3

There’s a passage where the Buddha says that the reason we get so stuck on sensual desires, sensual pleasures, is because we don’t see any other alternative to pain. But when you see that there is the alternative and, as you reflect on it, you see that it has fewer drawbacks, greater rewards, and that you can learn how to tap into it when you need it, then it can be your new attachment—a better one. Does anyone know in which sutta that this passage is found? Could someone help me in this?

3

Even after one has seen and understood that there's a better way, that's still not sufficient to abandon sensual pleasures. One would need to attain and experience the higher path himself. As taught in MN 14:

Even though a disciple of the noble ones has clearly seen as it actually is with right discernment that sensuality is of much stress, much despair, & greater drawbacks, still — if he has not attained a rapture & pleasure apart from sensuality, apart from unskillful mental qualities, or something more peaceful than that[4] — he can be tempted by sensuality. But when he has clearly seen as it actually is with right discernment that sensuality is of much stress, much despair, & greater drawbacks, and he has attained a rapture & pleasure apart from sensuality, apart from unskillful mental qualities, or something more peaceful than that, he cannot be tempted by sensuality.

  • Thank you for finding the source @santa100. So it is in Cula-dukkhakkhandha Sutta: The Lesser Mass of Stress (MN 14) - by Thanissaro Bhikkhu. If there wasn’t any gratification at all in our old indulgences, we wouldn’t go for them. And we won’t understand it enough to really let go of it if we never know the difference as to whether the gratification really is worth the price. – Saptha Visuddhi Jun 26 '16 at 18:07
  • We tend to only focus on the "gratification" side of sensual pleasures, not its darker side. That's why the Buddha taught us to look at sensual pleasures in all aspects: the gratification, the danger, and the escape. And right discernment is only the beginning. One would need to follow the gradual training to cultivate all the limbs of the 8-Fold Noble Path to really put an end to craving and ignorance. – santa100 Jun 26 '16 at 22:54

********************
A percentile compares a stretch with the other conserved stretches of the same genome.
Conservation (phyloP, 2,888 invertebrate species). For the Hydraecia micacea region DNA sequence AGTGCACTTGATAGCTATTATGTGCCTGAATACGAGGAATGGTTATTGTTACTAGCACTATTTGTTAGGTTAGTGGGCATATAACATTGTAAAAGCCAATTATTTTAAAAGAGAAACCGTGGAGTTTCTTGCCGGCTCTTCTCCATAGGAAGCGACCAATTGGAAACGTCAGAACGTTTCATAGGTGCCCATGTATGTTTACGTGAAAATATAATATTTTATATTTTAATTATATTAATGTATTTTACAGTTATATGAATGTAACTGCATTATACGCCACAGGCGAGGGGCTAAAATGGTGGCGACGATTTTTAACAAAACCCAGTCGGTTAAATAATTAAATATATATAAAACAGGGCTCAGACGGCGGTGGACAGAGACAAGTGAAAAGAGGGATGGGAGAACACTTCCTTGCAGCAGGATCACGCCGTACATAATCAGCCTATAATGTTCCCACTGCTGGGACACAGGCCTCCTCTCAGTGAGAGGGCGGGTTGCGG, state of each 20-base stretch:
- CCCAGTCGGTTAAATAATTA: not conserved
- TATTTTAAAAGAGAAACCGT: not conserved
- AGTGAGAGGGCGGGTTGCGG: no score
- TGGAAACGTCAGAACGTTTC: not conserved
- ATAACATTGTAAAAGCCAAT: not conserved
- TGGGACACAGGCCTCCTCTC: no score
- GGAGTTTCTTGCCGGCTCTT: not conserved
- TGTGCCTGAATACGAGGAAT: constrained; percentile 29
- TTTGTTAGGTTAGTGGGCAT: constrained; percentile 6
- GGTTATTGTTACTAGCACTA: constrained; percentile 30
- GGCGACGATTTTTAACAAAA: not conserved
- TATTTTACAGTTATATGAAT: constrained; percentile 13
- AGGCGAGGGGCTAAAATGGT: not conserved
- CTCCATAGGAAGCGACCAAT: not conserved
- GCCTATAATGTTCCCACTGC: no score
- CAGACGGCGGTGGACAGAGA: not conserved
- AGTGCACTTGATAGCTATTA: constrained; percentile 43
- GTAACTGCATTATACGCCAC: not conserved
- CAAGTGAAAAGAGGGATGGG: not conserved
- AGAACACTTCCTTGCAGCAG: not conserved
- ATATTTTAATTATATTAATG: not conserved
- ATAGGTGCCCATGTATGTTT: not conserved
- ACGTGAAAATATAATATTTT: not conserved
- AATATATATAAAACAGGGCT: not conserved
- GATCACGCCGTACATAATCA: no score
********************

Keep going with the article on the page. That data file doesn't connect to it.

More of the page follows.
1

Upasaka Saptha Visuddhi, interested reader,

My person does not give you the desied target here, but maybe support for the problem:

Althought Jhana is a good alternative, still one can develope desire for it, so focus on Vipassana, here or there, or where ever one might be, removes the fetters actually.

"In one who keeps focusing on the drawbacks of clingable phenomena, craving ceases. From the cessation of craving comes the cessation of clinging/sustenance. From the cessation of clinging/sustenance comes the cessation of becoming. From the cessation of becoming comes the cessation of birth. From the cessation of birth, then aging, illness & death, sorrow, lamentation, pain, distress, & despair all cease. Such is the cessation of this entire mass of suffering & stress."

SN 12.52

More on Drawbacks, adinava, here.

[Note: This is a gift of Dhamma, not meant for commercial purpose or other wordily gains]

Your Answer

By clicking “Post Your Answer”, you agree to our terms of service, privacy policy and cookie policy

Not the answer you're looking for? Browse other questions tagged or ask your own question.